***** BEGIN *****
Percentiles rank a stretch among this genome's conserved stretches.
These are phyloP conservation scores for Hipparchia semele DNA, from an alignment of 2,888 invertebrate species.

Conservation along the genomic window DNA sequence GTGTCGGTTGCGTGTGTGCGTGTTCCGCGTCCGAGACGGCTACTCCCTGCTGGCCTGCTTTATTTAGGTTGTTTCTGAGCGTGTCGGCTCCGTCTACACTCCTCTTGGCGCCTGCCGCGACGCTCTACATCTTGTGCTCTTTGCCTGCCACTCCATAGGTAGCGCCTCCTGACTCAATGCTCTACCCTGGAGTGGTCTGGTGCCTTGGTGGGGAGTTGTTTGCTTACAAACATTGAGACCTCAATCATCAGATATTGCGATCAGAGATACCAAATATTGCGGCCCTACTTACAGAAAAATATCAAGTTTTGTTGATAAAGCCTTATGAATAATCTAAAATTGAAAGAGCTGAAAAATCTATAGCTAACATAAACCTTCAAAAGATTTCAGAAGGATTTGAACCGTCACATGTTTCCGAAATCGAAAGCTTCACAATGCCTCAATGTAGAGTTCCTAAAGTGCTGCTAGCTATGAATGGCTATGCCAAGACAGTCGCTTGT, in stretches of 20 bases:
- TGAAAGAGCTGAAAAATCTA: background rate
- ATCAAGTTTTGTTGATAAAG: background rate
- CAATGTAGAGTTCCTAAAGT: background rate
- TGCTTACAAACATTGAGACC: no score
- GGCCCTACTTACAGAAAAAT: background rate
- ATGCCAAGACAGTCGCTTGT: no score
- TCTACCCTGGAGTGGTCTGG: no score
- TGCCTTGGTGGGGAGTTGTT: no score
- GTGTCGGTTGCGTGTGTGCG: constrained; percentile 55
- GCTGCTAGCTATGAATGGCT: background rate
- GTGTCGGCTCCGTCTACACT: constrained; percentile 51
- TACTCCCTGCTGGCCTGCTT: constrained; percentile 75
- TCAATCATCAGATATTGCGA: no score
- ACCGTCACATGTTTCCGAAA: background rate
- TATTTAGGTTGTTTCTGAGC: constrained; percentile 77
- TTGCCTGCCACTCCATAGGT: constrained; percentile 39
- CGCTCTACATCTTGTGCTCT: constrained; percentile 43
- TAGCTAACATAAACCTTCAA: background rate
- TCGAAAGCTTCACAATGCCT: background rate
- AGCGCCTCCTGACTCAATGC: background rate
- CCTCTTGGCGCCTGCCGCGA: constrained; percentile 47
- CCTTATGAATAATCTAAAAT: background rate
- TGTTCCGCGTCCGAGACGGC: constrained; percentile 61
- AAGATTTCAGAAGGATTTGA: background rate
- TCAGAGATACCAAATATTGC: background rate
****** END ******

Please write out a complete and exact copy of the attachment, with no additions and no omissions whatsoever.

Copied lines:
Percentiles rank a stretch among this genome's conserved stretches.
These are phyloP conservation scores for Hipparchia semele DNA, from an alignment of 2,888 invertebrate species.

Conservation along the genomic window DNA sequence GTGTCGGTTGCGTGTGTGCGTGTTCCGCGTCCGAGACGGCTACTCCCTGCTGGCCTGCTTTATTTAGGTTGTTTCTGAGCGTGTCGGCTCCGTCTACACTCCTCTTGGCGCCTGCCGCGACGCTCTACATCTTGTGCTCTTTGCCTGCCACTCCATAGGTAGCGCCTCCTGACTCAATGCTCTACCCTGGAGTGGTCTGGTGCCTTGGTGGGGAGTTGTTTGCTTACAAACATTGAGACCTCAATCATCAGATATTGCGATCAGAGATACCAAATATTGCGGCCCTACTTACAGAAAAATATCAAGTTTTGTTGATAAAGCCTTATGAATAATCTAAAATTGAAAGAGCTGAAAAATCTATAGCTAACATAAACCTTCAAAAGATTTCAGAAGGATTTGAACCGTCACATGTTTCCGAAATCGAAAGCTTCACAATGCCTCAATGTAGAGTTCCTAAAGTGCTGCTAGCTATGAATGGCTATGCCAAGACAGTCGCTTGT, in stretches of 20 bases:
- TGAAAGAGCTGAAAAATCTA: background rate
- ATCAAGTTTTGTTGATAAAG: background rate
- CAATGTAGAGTTCCTAAAGT: background rate
- TGCTTACAAACATTGAGACC: no score
- GGCCCTACTTACAGAAAAAT: background rate
- ATGCCAAGACAGTCGCTTGT: no score
- TCTACCCTGGAGTGGTCTGG: no score
- TGCCTTGGTGGGGAGTTGTT: no score
- GTGTCGGTTGCGTGTGTGCG: constrained; percentile 55
- GCTGCTAGCTATGAATGGCT: background rate
- GTGTCGGCTCCGTCTACACT: constrained; percentile 51
- TACTCCCTGCTGGCCTGCTT: constrained; percentile 75
- TCAATCATCAGATATTGCGA: no score
- ACCGTCACATGTTTCCGAAA: background rate
- TATTTAGGTTGTTTCTGAGC: constrained; percentile 77
- TTGCCTGCCACTCCATAGGT: constrained; percentile 39
- CGCTCTACATCTTGTGCTCT: constrained; percentile 43
- TAGCTAACATAAACCTTCAA: background rate
- TCGAAAGCTTCACAATGCCT: background rate
- AGCGCCTCCTGACTCAATGC: background rate
- CCTCTTGGCGCCTGCCGCGA: constrained; percentile 47
- CCTTATGAATAATCTAAAAT: background rate
- TGTTCCGCGTCCGAGACGGC: constrained; percentile 61
- AAGATTTCAGAAGGATTTGA: background rate
- TCAGAGATACCAAATATTGC: background rate